May 29, 1999 - Carboniferous Fossils - Jefferson Co, AL

Department of Physics and Astronomy
University of Alabama
Tuscaloosa, Alabama

The field trip on May 29, 1999, was to an abandoned strip mine in Kimberly that is now being re-excavated by the owner of the Warrior site which was described in the report of the March 27, 1999, BPS field trip. This is a new site for the BPS and we were most likely the first people to seriously look for fossils in the area, at least since the mine was active.

Although the postcard for the trip stated that we would be visiting the same Warrior site as on March 27, it was understood at the last BPS meeting that we would visit the new site and check it out. We decided to visit the new site first and left it as an option for attendees to visit the site on their own, since that site is much easier to find. About 15 people, including BPS members and guests, attended today's field trip.

--Edited by Vicki Lais

hillside The site turned out to be a particularly good one for finding a variety of Carboniferous period plant fossils. The area was so vast that even with 15 people we really did not explore it all. Many rock piles surround an open area where we could park our vehicles. Fossils of Calamites, including 3D stem casts, stem impressions, foliage, and cones were abundant in some areas.

Ferns seemed less abundant, but good specimens were found nonetheless. Finely detailed fossils of the top foliage of arborescent lycopods were found in abundance. Bark impressions of Lepidodendron and Sigillaria were also found.

The main difference between this site and the Warrior site is that the fossils at the latter site are concentrated in a small area that is easy to explore.

At the Kimberly site, the fossils were spread out over a much larger area and finding them required a great deal of tenacious searching. Also, since you could not necessarily drive your vehicle up any of the steep hills, carrying a large fossil to your car was challenging to say the least.
Christina There were numerous highlights of this trip. One attendee showed me a rare (so far as I know) cast fossil of a small part of a stem of Cordaites, a gymnospermous tree with no modern relatives. The stem of this tree consists of a series of horizontal ridges and is easily distinguished from Calamites, but I had never seen one this nice before. Some very nice pieces of Calamites itself were found. The inimitable Ken Hoyle showed several of us two spectacular Calamites casts he found, each about 6 inches long and 4-5 inches in diameter. The two pieces were obviously part of the same plant, but he could not find any of the missing parts.

Steve, Dena, and Molly Hand were also very successful in finding good 3D casts of Calamites, as well as a nice piece of Asterophyllites equisetiformis, the characteristic foilage of the branches of Calamites. Ken Wills, who previously spoke to the BPS last year, found a nice piece with many Calamostachys impressions, representing the cones of Calamites. Christina and Larry Hensley found a big rock with a stunning impression of the bark of a Lepidendron arborescent lycopod. It was beautiful but too big for anyone to carry. 3D casts of the rhizophore of Stigmaria ficoides, the root system of arborescent lycopods, were also found by several attendees, including myself. The largest, 15 inches long, was found by Bruce Relihan.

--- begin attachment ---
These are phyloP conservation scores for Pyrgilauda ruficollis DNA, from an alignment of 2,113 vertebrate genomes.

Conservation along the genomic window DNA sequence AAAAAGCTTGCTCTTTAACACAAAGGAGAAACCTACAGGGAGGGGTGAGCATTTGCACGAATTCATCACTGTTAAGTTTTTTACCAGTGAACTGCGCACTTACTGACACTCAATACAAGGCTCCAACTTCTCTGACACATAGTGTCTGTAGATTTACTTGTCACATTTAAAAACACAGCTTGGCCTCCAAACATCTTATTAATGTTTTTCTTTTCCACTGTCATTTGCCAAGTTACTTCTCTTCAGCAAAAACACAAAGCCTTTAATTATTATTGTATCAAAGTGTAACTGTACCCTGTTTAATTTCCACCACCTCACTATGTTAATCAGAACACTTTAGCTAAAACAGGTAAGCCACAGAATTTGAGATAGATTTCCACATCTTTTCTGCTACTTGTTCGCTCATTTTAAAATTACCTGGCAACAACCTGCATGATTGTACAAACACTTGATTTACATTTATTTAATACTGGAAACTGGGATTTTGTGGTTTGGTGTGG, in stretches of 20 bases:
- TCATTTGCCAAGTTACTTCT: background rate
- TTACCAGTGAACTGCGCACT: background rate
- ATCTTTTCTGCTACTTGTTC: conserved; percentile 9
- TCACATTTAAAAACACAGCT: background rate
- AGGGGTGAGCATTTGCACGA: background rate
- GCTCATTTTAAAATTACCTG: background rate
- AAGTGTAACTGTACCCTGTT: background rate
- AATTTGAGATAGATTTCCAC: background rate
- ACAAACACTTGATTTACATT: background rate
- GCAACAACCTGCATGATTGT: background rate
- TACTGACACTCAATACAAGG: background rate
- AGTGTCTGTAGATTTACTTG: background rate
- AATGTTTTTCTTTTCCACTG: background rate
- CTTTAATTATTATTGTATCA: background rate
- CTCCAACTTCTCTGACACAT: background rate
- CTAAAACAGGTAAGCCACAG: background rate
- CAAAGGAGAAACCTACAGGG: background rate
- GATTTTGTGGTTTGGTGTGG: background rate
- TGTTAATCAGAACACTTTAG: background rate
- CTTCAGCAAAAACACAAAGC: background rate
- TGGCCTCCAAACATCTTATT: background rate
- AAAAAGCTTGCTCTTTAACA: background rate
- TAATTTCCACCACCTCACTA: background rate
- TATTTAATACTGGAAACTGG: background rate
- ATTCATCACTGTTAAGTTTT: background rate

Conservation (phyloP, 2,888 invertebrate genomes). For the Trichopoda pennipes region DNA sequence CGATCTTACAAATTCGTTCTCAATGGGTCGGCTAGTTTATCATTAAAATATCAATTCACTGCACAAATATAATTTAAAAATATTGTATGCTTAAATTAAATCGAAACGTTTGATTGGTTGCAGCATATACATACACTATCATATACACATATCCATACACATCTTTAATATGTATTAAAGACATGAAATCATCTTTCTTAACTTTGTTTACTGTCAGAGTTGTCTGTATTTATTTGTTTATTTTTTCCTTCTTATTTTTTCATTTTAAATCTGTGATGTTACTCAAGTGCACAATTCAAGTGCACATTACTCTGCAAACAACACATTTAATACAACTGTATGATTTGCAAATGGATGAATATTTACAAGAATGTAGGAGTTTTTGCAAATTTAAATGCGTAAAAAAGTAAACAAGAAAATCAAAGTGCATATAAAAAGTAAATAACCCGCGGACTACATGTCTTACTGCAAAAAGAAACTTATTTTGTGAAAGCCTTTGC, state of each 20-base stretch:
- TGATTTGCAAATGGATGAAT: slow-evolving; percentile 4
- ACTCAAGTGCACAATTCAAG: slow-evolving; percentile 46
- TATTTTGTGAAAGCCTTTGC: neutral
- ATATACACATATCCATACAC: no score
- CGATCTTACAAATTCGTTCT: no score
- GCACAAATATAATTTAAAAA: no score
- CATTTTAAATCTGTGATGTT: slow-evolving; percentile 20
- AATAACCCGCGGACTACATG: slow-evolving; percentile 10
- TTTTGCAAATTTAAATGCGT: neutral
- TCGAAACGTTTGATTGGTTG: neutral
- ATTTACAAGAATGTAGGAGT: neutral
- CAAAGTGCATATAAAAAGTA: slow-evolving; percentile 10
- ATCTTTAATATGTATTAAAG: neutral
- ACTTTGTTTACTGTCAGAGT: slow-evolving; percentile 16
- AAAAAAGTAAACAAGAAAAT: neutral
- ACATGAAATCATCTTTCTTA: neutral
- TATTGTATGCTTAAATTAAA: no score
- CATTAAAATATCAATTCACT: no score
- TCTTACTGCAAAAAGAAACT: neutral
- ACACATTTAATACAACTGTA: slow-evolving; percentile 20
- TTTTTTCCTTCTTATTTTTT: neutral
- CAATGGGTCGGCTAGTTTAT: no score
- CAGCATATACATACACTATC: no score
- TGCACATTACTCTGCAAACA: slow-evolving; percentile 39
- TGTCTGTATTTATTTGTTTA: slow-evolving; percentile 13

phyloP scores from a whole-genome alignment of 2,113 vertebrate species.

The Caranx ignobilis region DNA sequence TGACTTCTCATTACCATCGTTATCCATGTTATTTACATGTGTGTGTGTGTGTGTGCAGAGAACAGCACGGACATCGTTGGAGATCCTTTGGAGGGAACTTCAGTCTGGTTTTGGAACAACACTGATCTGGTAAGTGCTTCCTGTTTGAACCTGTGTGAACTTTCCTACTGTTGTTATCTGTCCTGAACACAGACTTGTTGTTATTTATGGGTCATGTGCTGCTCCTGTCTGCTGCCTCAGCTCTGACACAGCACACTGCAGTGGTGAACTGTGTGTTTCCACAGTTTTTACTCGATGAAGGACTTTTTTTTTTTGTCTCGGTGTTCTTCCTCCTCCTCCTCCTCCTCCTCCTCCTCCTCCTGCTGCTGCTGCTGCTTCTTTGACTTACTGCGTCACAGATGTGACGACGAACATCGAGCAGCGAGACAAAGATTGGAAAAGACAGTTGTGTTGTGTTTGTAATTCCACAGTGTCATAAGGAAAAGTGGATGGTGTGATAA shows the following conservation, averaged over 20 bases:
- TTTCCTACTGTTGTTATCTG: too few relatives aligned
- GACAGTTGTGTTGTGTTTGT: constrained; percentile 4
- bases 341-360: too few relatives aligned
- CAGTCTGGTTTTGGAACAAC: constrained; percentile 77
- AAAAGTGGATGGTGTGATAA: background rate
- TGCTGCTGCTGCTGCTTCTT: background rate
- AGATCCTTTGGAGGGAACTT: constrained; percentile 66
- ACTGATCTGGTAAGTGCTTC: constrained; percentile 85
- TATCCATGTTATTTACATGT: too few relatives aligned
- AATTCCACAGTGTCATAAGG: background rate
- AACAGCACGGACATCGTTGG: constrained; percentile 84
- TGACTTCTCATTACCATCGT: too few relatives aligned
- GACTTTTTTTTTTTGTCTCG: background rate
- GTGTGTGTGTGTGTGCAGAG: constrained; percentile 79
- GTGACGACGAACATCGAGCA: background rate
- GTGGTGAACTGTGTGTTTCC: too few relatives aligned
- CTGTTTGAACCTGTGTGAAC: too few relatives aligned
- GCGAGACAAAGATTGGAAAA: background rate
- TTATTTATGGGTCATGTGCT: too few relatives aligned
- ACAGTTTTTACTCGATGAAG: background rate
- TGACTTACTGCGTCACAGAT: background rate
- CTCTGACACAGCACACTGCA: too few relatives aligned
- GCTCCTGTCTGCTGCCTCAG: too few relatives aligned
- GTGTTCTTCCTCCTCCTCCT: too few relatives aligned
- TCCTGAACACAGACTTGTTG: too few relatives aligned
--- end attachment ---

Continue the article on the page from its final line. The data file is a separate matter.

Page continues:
lycopod This small piece shows impressions of the upper branches of an arborescent lycopod.

Sigillaria Partial cast fossil stump of Sigillaria, an arborescent lycopod. The dark scars are the usual parichnos scars associated with this genus. The stump is about 1 foot in diameter
Particularly interesting were the stump fossils found at this site. On the top of a hill, I found three fossil stumps of Sigillaria. All three pieces showed the characteristic parallel bands of parichnos scars. The two largest pieces are about a foot in diameter and 3 to 6 inches thick. A smaller piece showed the strongest bands. I managed to get these to my car with difficulty, and needed help with one piece. Gerry Badger had a tougher time, however. He found a much bigger stump of Lepidodendron and practically had to roll it down to his car from some distant point. The stump looked to be 70-80 lbs in weight and showed weak scars. A very much larger stump was found by several others near the base of a hill. I heard it was maybe 30 inches in diameter. But by the time I heard about it, I had no energy to go and see it! Ken Wills and Bruce Relihan also found partial stump casts.

In summary, this was quite an interesting field trip. When I first "scouted" out this site in April, I was not sure we would find much since casual searching during a period of one hour did not reveal many fossils. The intensive searching by attendees on this trip was much more revealing about the site, and showed it to really be nearly as good as the Warrior site. It will be worthy of a second visit in the future.